The meme of the 99 percent versus the 1 percent may wind up outlasting the Occupy movement that gave birth to it. Yet when it comes to dramatizing the financial crisis, American filmmakers continue to find Wall Street sleaze more fascinating than honest poverty. Like J.C. Chandor’s Margin Call, Arbitrage luxuriates in the architecture of high-end Manhattan even as it assails the culture of corruption that flourishes there.
The movie kicks off on the eve of its protagonist’s 60th birthday. Robert Miller (Richard Gere) is a billionaire on top of the world, but he’s about to be pushed toward a downfall on a few fronts. He’s concealing a great deal from his wife, Ellen (Susan Sarandon), and their daughter, Brooke (Brit Marling), who’s also the chief investment officer of his hedge-fund company. There’s his affair with French art dealer Julie (Laetitia Casta), for one thing, and there’s his role in Julie’s death.
Driving with Julie after a gallery opening, Robert dozes off at the wheel and causes an accident that injures him and kills her. He escapes the scene with help from his friend Jimmy (Nate Parker), who takes him home. But the suspicions of NYPD Det. Bryer (Tim Roth, struggling to do a New York accent) have been raised.
Bryer seems to be using his job to wage class warfare, even if it means bending the law. It’s a contrivance designed to make him an avenging angel, but he comes across as just another scumbag. Oddly, that means that the film hedges its bets in Robert’s favor. He may be responsible for a woman’s death, but he’s no deliberate killer.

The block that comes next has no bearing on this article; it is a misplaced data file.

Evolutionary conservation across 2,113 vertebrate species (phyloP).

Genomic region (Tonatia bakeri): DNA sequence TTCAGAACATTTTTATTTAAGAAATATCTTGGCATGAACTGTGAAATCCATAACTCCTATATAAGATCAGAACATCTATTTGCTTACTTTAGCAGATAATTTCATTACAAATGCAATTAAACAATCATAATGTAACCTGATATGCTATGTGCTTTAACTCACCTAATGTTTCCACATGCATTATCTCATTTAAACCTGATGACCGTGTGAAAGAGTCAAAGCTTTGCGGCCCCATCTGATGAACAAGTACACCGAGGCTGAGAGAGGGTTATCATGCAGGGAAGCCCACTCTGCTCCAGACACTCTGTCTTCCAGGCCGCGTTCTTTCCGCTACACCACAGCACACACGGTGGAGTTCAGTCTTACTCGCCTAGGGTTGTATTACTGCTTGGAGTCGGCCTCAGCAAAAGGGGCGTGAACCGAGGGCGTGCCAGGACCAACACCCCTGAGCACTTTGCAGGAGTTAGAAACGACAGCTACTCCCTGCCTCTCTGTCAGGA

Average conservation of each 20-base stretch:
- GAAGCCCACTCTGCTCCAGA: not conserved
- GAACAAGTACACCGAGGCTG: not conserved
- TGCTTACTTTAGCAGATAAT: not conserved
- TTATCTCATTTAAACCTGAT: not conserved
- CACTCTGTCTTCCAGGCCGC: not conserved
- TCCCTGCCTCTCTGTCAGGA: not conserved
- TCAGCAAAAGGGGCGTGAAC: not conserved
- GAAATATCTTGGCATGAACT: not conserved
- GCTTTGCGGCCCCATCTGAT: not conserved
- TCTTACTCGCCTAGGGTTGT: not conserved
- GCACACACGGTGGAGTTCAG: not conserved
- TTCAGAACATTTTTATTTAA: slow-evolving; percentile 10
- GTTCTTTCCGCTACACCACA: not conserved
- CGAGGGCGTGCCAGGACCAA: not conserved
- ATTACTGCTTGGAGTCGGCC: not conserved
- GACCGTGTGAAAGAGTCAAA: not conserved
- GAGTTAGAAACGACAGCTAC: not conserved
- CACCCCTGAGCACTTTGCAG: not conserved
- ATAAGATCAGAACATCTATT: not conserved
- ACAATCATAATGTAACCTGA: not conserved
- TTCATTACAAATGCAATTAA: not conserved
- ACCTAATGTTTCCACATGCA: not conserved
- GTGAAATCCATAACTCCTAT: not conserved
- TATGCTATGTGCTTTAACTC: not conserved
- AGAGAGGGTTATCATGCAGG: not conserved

Nor is he a scheming criminal. Unlike Bernie Madoff, Robert didn’t set out to rip off anyone. His financial undoing — the other element pushing him toward ruin — stems not from calculated fraud but from a risky investment in a Russian copper mine. But Robert’s impulse for concealment shows up here, too. He has attempted to hide the investment’s big losses, making him completely unsympathetic. Yet Arbitrage doesn’t allow him enough charisma to make him a satisfying anti-hero.
The other characters in Arbitrage aren’t much more likable than Robert. Apart from Brooke — disillusioned by her father’s fraud as she puts on a public face of love and approval — Jimmy is the most appealing person here. Robert knows that Jimmy will drop everything and pick him up at 2 a.m., with no explanation. The long-term consequences of Jimmy’s obedience are supposed to lend moral gravity to the story, but Robert’s belief that throwing money at Jimmy, and also hiring a lawyer to defend him, is unrealistically simple-minded.
Arbitrage suffers from the two-dimensional storytelling of an unmemorable TV show, but at least it doesn’t look like one. Wisely, director Nicholas Jarecki chose to shoot his movie on 35 mm film, and the cinematography is attractive. Less wisely, his first scene shows Robert being interviewed on television, and the cable network CNBC is shown onscreen and mentioned by the characters. The limited insights that follow — what it’s like to be used by the 1 percent — end up feeling TV-routine, as easily dismissed as that pesky 99 percent.